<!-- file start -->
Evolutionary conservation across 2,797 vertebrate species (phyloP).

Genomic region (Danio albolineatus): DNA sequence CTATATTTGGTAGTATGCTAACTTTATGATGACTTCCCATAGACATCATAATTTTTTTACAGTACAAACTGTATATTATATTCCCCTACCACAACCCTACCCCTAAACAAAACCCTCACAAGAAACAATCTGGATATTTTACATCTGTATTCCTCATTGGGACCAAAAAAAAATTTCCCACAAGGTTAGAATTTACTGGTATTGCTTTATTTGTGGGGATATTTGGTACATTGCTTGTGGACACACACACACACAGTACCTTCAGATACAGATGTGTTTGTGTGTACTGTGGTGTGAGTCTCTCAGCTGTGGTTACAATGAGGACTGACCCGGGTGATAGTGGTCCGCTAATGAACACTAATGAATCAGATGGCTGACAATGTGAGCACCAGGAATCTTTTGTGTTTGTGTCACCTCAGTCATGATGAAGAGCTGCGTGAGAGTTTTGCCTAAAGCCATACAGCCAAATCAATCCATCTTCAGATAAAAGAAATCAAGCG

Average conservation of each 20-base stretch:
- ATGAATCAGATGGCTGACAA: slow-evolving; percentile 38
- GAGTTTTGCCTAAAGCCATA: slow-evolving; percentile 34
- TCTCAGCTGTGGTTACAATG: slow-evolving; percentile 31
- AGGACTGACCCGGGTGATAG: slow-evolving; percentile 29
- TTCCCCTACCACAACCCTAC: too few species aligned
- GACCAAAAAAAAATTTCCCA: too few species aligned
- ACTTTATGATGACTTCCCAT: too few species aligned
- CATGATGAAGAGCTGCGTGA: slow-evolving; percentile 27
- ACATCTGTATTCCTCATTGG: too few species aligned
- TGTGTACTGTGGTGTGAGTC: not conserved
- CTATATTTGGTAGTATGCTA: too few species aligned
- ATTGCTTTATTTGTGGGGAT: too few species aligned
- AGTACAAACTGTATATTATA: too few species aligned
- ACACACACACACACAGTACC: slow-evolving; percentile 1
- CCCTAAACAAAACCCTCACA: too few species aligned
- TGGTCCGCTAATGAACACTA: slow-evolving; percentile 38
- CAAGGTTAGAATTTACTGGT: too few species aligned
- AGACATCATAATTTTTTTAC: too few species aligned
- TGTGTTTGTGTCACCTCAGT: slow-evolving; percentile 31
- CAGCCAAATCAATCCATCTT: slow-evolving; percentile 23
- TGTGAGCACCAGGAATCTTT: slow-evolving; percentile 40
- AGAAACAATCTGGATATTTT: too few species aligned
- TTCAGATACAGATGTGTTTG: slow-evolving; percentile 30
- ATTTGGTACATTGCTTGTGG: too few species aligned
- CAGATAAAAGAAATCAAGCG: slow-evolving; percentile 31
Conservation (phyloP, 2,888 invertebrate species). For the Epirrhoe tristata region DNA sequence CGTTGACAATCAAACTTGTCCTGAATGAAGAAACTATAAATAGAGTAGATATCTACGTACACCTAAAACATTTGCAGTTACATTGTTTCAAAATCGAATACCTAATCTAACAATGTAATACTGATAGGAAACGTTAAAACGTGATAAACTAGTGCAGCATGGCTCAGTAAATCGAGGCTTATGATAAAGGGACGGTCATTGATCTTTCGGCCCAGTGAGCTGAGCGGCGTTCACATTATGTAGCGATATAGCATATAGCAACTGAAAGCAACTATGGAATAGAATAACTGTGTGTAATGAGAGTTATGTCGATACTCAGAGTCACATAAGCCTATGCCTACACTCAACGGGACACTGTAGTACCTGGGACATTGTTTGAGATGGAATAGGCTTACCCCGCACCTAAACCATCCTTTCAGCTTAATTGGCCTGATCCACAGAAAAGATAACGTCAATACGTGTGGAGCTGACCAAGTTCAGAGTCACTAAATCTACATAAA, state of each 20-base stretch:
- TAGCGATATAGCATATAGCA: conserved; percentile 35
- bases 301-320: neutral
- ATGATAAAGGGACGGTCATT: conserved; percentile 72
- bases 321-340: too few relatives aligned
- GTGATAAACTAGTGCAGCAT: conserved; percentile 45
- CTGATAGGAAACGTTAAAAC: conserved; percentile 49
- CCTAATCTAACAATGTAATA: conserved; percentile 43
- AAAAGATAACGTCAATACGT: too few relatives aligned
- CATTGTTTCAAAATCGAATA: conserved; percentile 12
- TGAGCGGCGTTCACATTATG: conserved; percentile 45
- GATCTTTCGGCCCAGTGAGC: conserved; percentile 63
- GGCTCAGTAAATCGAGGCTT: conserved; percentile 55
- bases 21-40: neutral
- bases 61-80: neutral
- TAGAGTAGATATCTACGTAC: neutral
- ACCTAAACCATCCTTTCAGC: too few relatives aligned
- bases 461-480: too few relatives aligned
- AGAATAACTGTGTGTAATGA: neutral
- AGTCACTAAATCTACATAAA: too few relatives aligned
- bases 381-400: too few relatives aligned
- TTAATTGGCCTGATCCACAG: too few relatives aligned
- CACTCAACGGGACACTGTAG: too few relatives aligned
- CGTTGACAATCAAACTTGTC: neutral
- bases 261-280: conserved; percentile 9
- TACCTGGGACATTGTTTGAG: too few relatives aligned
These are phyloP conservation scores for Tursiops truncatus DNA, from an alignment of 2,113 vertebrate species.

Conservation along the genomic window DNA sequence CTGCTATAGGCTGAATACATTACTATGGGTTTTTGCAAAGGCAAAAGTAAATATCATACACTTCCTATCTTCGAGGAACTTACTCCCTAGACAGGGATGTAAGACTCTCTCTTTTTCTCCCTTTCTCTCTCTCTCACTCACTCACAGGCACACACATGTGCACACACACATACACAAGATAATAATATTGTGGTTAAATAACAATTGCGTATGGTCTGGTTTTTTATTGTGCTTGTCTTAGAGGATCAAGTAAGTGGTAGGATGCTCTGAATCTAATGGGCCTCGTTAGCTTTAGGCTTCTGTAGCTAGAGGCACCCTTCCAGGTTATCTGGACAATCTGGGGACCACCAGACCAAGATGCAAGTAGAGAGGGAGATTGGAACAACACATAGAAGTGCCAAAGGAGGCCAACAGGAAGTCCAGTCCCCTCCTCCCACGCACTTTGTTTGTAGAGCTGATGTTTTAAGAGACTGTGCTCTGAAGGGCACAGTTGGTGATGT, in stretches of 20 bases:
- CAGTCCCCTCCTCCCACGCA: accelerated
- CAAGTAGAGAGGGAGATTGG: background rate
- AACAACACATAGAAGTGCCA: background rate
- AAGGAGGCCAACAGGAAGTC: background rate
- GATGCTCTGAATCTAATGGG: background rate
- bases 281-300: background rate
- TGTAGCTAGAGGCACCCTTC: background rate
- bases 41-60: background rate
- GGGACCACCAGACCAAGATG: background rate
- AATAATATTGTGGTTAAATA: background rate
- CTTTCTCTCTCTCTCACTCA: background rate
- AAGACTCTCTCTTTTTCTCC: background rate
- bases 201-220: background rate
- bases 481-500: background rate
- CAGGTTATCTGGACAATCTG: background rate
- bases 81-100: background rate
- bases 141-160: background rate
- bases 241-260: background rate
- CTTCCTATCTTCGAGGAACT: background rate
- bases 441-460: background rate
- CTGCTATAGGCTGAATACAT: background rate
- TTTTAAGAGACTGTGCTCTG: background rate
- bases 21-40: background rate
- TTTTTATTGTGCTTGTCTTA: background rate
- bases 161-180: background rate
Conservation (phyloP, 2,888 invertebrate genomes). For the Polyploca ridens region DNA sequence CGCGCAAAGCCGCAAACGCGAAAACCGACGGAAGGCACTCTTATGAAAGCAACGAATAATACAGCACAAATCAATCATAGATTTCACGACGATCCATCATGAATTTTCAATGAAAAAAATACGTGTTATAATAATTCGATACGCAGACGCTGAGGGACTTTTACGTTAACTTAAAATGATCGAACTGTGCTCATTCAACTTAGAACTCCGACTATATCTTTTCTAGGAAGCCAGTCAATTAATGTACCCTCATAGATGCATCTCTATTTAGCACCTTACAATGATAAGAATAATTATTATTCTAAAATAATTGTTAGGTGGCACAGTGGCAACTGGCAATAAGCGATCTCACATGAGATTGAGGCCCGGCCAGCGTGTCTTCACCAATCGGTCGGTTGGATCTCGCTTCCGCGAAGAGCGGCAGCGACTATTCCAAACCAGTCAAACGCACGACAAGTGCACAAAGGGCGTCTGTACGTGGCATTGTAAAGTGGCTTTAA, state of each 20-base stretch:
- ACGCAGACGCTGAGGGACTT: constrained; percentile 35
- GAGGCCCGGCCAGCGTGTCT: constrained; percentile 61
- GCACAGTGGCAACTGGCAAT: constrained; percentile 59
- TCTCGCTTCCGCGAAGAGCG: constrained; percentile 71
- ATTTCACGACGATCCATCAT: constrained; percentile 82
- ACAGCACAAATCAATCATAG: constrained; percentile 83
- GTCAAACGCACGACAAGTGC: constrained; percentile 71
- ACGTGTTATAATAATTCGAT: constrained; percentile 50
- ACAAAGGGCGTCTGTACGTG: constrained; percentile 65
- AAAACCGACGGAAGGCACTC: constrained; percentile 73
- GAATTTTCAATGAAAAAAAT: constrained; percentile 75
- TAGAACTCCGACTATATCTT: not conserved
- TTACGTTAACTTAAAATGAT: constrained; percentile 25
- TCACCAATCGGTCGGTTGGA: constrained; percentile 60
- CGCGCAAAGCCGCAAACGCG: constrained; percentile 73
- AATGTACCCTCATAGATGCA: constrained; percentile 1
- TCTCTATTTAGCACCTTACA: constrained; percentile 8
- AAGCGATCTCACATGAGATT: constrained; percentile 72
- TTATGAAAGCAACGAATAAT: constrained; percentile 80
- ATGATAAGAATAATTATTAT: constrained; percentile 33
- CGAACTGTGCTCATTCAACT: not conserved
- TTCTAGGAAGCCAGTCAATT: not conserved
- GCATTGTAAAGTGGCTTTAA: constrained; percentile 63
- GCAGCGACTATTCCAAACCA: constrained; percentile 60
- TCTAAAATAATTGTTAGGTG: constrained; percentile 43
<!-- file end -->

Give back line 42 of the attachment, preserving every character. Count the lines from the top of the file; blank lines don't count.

- bases 21-40: neutral